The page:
Using GAP

Text and images Copyright (C) 2002 Jakub Steiner and may not be used without permission of the author.

Intention

GAP is an advanced tool to be able to create animations, this guide should give you some sort of view of how GAP works and what you can do with it. For a good tutorial of how to make an animation with GAP then take a look at the "Advanced Animation" tutorial.

Main Interface

Source Image/Layer specifies, which layer you want to animate on top of the current image. If you select a layer from a multilayer image, make sure you don't forget to specify the stepmode as well.

The stepmode is there to define how you want to animate the multilayered image you specified in the source image drop down.

Mode defines what mode should be GIMP using for the layer in the final layer stack.

In the modifier section you specify placement, dimension and opacity values for the current key. You can navigate in time by adding time points as shows the timeline section.

At the bootom of the dialog you'll find some inportant sliders. The duration of the animation is specified using the start frame and end frame sliders or input boxes. Preview frame renders frame # specified when the update preview button is pressed. Layerstack defines where the inserted objects will go in the layer stack of the final image. 0 means top of the layer stack, while lower values move the layer towards bottom of the image.

Stepmode

Stepmode defines how you want the source multi-layer image to be animated withing the final animation render.

Loop will suprisingly loop all the layers/frames of the source animation endlessly, while loop reverse will do the same, but for the opposite direction. Once is a simple one-time loop of the source animation, once reverse does it in the opposite direction. Pingpong will create a looping animation, but once it reaches the bottom of the source image stack, it moves the opposite direction. Use the last mode (none) if you only want to use a single layer out of a multi-layered source image.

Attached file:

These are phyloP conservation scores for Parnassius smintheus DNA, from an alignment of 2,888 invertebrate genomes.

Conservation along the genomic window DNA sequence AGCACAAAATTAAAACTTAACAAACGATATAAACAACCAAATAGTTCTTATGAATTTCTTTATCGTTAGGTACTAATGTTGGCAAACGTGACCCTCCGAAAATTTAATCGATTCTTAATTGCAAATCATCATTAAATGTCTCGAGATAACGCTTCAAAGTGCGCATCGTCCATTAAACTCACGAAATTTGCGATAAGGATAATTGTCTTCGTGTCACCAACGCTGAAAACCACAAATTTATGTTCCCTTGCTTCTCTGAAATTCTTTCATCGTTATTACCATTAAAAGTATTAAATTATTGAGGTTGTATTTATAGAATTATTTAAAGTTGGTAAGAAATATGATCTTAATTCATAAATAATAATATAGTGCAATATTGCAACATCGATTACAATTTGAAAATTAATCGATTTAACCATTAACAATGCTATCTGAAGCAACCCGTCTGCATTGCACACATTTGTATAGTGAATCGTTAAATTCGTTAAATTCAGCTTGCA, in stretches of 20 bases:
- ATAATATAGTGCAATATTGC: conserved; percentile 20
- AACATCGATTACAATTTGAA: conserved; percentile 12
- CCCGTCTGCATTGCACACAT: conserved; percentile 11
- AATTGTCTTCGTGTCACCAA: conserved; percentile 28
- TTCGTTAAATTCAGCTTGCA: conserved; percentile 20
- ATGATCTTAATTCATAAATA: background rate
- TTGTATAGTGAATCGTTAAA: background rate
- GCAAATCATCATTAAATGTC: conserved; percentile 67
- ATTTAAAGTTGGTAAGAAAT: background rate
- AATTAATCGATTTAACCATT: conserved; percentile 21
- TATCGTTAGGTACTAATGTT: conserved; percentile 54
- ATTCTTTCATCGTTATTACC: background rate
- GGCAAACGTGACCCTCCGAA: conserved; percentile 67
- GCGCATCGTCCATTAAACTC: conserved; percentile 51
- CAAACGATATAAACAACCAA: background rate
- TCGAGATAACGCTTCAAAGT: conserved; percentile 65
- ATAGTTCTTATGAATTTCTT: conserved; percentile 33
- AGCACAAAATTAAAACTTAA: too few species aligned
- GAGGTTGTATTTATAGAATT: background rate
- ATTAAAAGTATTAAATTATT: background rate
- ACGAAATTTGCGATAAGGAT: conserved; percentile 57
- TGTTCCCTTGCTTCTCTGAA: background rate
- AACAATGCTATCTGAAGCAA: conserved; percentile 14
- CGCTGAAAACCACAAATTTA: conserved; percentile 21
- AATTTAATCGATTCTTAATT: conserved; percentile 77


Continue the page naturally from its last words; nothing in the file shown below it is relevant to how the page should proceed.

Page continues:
The animation will start from the specified layer, so make sure you don't miss out some frames. If a source image is a one-layered one, stepmode will not have any effect on the result whatsoever.

If you want the final rendered layer to be different mode than the default normal specify it in the mode popup.

The handle option is used for exact placement of the source object into the final image. Select whatever option you wish to use to place the object in respect to the crosshair on the image preview (and it's x and y coordinates).

In the middle section of the dialog, you can define placement and dimensions of the rendered object. You can also set opacity and rotation of the object. You do this for every animation point (see later on). Gimp will compute the values between those points.

Every animation should at least have two animation points. For every animation point you define values for position, rotation, scale and opacity. In the animation point section you can add points and move within those to set the mentioned attributes for a particular point.

Every animation point is shown on the image preview acording to his x,y position.

At the bottom of the dialog, you can specify the segment on the animation to render the current source image animation to.

The preview frame slider is used in conjuction with the update preview button. You can use it to get the backroung image from a particular frame of the animation to be able to position the source object precisely. It will not have any effect on the final rendering.

Layerstack is used to place the source image into a particular position in the final rendering layer stack. 0 means top of the stack (covering everything below it, also depending on the mode).

Force visibility vill toggle all layers in the source image to visible, so that the final rendering does not have "holes" in it. Clip to frame will crop anything thats outside of the image dimensions. It will reduce file size, but you'll be unable to move the object on the final rendering to alter the animation.


Tutorial © 2002 Jakub Steiner (jimmac) jimmac@ximian.com